A Black Iraq Vet With PTSD Was Imprisoned For Medical Marijuana

Here’s How You Can Support Him

If marijuana is embraced by the medical community for its supposed ability to relieve physical pain and stress, then you’d think a war veteran with post-traumatic stress disorder would be a perfect candidate for the plant’s approval. But one real scenario from 2016 showed that the anti-pot mentality is strong enough to let lives be destroyed – even lives that belong to people who have served their country.

Sean Worsley is a Black Iraq War veteran who resided in Arizona at the time of what would be a life-altering incident. Worsley, now 33, stopped at a gas station in Alabama with his wife, Eboni. They were reportedly on their way to help Worsley’s grandmother rebuild her home, which had been destroyed by a hurricane.

Alabama police officer Carl Abramo heard loud music from their vehicle and stopped them to inform them that they could be violating a local noise ordinance.

What could have been a simple warning snowballed into something else?

According to a police report, the officer observed “a black male get out of his passenger-side vehicle,” while “laughing and joking around and looking at the driver while doing all of this.”

He was performing an air guitar routine as a joke.

Abramo smelled cannabis as he approached the vehicle, and there’s a reason why: Worsley is a legal recipient of medical marijuana. He was given a prescription by an Arizona physician to treat PTSD symptoms (like nightmares), back pain, and symptoms from a brain injury that had occurred while Worsley served in the military.

According to Ellis English, who was deployed with Worsley, their experience in Iraq was harrowing:

“We watched people die. We watched helicopters shoot people down [and] had to go pick up the bodies.”

Worsley’s prescription was legally prescribed, so you’d think that he couldn’t face arrest. But there is a catch. Medical cannabis has been legal in Worsley’s home state, Arizona, since 2011, but it is not legal in Alabama.  A first-time cannabis possession charge in Alabama would usually only qualify for a misdemeanor, but police can upgrade the charge to a felony if they believe the substance is used for a purpose that is not simply “personal use.”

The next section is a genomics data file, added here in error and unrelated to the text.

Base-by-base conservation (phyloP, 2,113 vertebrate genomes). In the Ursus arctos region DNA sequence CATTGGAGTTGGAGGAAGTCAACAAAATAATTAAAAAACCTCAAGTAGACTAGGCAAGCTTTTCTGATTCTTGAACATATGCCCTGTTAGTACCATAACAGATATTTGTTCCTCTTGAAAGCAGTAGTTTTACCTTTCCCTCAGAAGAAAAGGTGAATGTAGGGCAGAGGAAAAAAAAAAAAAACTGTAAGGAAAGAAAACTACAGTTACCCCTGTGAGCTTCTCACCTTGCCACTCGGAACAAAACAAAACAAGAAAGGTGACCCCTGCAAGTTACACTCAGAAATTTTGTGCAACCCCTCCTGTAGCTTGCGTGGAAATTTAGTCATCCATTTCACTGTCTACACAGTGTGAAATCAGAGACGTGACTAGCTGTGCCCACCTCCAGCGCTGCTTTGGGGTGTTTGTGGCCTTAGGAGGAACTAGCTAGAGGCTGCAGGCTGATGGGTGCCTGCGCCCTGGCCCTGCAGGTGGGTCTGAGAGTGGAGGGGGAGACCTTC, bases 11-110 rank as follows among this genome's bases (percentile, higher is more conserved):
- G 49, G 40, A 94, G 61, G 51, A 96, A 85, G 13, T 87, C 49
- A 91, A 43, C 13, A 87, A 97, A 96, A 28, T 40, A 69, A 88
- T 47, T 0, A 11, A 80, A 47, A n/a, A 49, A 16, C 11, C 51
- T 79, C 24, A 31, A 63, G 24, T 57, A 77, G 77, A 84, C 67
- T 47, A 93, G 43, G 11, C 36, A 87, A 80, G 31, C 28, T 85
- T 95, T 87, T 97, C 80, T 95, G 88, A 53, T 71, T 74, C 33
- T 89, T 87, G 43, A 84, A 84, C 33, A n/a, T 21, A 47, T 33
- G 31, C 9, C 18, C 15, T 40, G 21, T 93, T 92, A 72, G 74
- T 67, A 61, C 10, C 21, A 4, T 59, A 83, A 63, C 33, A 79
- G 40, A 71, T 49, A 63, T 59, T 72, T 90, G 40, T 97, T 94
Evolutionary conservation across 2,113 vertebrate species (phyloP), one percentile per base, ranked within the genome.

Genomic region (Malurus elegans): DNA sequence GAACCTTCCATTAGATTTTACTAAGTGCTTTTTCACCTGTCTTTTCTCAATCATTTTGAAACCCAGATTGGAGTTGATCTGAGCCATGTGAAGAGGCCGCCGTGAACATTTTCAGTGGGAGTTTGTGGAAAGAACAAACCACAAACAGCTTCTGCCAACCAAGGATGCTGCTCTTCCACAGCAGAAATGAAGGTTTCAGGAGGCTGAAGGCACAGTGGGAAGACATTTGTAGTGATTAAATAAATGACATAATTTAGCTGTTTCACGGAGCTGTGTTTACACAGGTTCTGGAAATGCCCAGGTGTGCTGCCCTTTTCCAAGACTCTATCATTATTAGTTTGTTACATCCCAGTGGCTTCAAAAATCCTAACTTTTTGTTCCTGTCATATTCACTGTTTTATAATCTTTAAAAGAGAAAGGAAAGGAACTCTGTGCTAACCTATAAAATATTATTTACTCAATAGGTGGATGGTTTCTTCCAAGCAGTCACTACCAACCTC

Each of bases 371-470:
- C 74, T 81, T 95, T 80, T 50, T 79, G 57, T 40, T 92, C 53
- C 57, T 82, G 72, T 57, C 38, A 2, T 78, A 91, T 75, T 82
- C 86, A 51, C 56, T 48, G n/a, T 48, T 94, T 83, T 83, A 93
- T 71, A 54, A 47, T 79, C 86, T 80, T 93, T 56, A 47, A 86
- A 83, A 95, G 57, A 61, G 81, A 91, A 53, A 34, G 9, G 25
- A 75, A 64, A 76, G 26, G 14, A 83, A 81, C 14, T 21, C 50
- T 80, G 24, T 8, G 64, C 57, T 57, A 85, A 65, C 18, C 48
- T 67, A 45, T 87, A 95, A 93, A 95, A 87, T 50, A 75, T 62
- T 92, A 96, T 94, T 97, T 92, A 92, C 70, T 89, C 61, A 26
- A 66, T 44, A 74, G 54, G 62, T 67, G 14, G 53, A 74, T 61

Thus, the couple was charged, and both spent nearly a week in jail before being released on bond.

How Matters Went From Bad To Worse

Due to a series of events that followed the couple’s initial arrest, Worsley is currently serving a five-year prison sentence. Their bond was revoked after a year, and Eboni informed the police that Worsley would need a legally indicated guardian present during legal matters due to his brain injury. According to Eboni, this was not respected:

“They said no, and they literally locked me in a room separate from him. They told him that if he didn’t sign the plea agreement that we would have to stay incarcerated until December and that they would charge me with the same charges as they charged him.”

The plea deal included 60 months of probation plus fines and drug treatment.

The couple was faced with horrible financial turmoil due to the ordeal, as they would have to move to keep up with treatment. Plus, the felony charge made it harder to gain employment, and Eboni would eventually need heart surgery. The couple became homeless.

In 2020, during one of many efforts to get his life back on track, Sean was stopped again by police who smelled cannabis. According to the Alabama Appleseed Center for Law & Justice, Worsley has been in jail since.

How You Can Help

This summer, Eboni started a GoFundMe page, further detailing Sean’s story in the fundraiser’s description. The page, asking for assistance with legal funds, has raised nearly $100,000, has been a hub for support.

“The incredible amount of support and solidarity showed by so many Amazing human beings has been such a comfort and restoration of hope.”

Supporters have not only donated money but have sent postcards to Worsley, indicating that they hope his circumstances turn around.